Positive signs in the Chinese economy have been appearing since the beginning of the year, said a senior official and experts on March 12.
“The economy has been stable and has shown improving momentum from the beginning of 2019,” Ning Jizhe, head of the National Bureau of Statistics, said on the sidelines of this year’s two sessions in Beijing.
Ning said his remarks were based on currently available economic data from the January-February period, and the NBS is still working on more comprehensive data scheduled to be released on March 14.
Specifically, the first two months of the year saw an overall steady expansion in production, consumption and trade, as well as stable price levels and employment, Ning said. Market expectations have also brightened, as signaled by the stock market uptrend since the beginning of the year.
More positive signs have appeared in March, with the daily volume of electricity sold by the country’s major power supplier State Grid Corp rising 11 percent year-on-year, Ning said.
Xu Gao, chief economist at Everbright Securities Asset Management Co, said improving leading indicators may signal more robust economic growth this year.
Aggregate social financing increased by 703 billion yuan ($105 billion) year-on-year in February, the People’s Bank of China, the central bank, said on March 10.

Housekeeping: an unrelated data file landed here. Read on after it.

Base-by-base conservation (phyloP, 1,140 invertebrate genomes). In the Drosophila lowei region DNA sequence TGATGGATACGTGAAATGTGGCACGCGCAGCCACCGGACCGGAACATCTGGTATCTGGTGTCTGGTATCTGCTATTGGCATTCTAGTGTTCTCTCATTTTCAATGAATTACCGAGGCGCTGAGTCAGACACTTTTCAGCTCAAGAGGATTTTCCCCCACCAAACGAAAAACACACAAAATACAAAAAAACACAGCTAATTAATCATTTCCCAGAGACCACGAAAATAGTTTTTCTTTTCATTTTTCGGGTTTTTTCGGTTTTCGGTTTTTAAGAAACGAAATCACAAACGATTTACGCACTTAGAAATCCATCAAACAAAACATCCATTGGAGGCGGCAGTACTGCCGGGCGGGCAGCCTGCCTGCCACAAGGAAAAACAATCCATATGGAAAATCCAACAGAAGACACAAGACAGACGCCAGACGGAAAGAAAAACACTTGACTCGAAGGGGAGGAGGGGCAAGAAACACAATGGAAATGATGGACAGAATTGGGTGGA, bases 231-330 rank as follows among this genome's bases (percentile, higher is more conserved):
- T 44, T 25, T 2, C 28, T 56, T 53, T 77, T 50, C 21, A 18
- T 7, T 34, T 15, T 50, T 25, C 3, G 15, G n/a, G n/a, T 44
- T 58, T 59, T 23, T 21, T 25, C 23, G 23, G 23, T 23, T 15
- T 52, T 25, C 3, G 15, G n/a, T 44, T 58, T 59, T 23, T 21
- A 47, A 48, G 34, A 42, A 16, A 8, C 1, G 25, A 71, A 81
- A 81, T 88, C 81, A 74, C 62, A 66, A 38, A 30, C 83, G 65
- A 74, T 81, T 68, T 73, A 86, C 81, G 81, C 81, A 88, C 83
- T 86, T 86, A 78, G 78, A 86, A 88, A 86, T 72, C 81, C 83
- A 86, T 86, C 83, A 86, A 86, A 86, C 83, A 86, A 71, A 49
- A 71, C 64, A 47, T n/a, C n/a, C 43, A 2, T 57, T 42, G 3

The structure of social financing saw a notable improvement in February, Xu said.
“The amount of long-term financing has continued to accelerate its growth pace in February. This has delivered a clear signal that the economy is about to hit bottom and pick up.
“It seems that supportive macro policies have begun to boost domestic demand,” Xu added, citing structural improvements in another key leading indicator, the purchasing managers index, for February.
China’s macro policies this year will consist of a prudent monetary policy featuring countercyclical adjustments and strengthened support for private and small businesses, as well as a proactive fiscal policy prioritizing cuts in taxes and fees, authorities said during the ongoing two sessions.
Underpinned by the above policies, the country aims to achieve a GDP growth rate between 6 and 6.5 percent this year, the Government Work Report said. Ning said this growth target is the most robust among major economies, and is a reasonable expectation.
China managed to achieve a 6.6 percent GDP growth rate last year despite external uncertainties and pressures from economic restructuring, the NBS said.
“China’s GDP data are scientific, reliable and comparable with other economies, a fact that has been recognized by major international organizations such as the United Nations and the World Bank,” Ning said.
After years of reforms, China’s national accounting system is now in line with international standards, and has made cutting-edge advances in statistical work with regard to the new economy, said Ning.
“For 2019 and several years ahead, the key for China to maintaining stable growth and employment lies in optimizing supply structures and stabilizing domestic demand,” said Tang Yao, an associate professor at Guanghua School of Management at Peking University.
“Domestic market entities need to be further vitalized by deepening reforms,” Tang said, adding that tax cuts and accelerated infrastructure investment are expected to stabilize the economy this year.
“It still takes a while for effects of supportive macro policies to be fully reflected in economic data,” Tang said.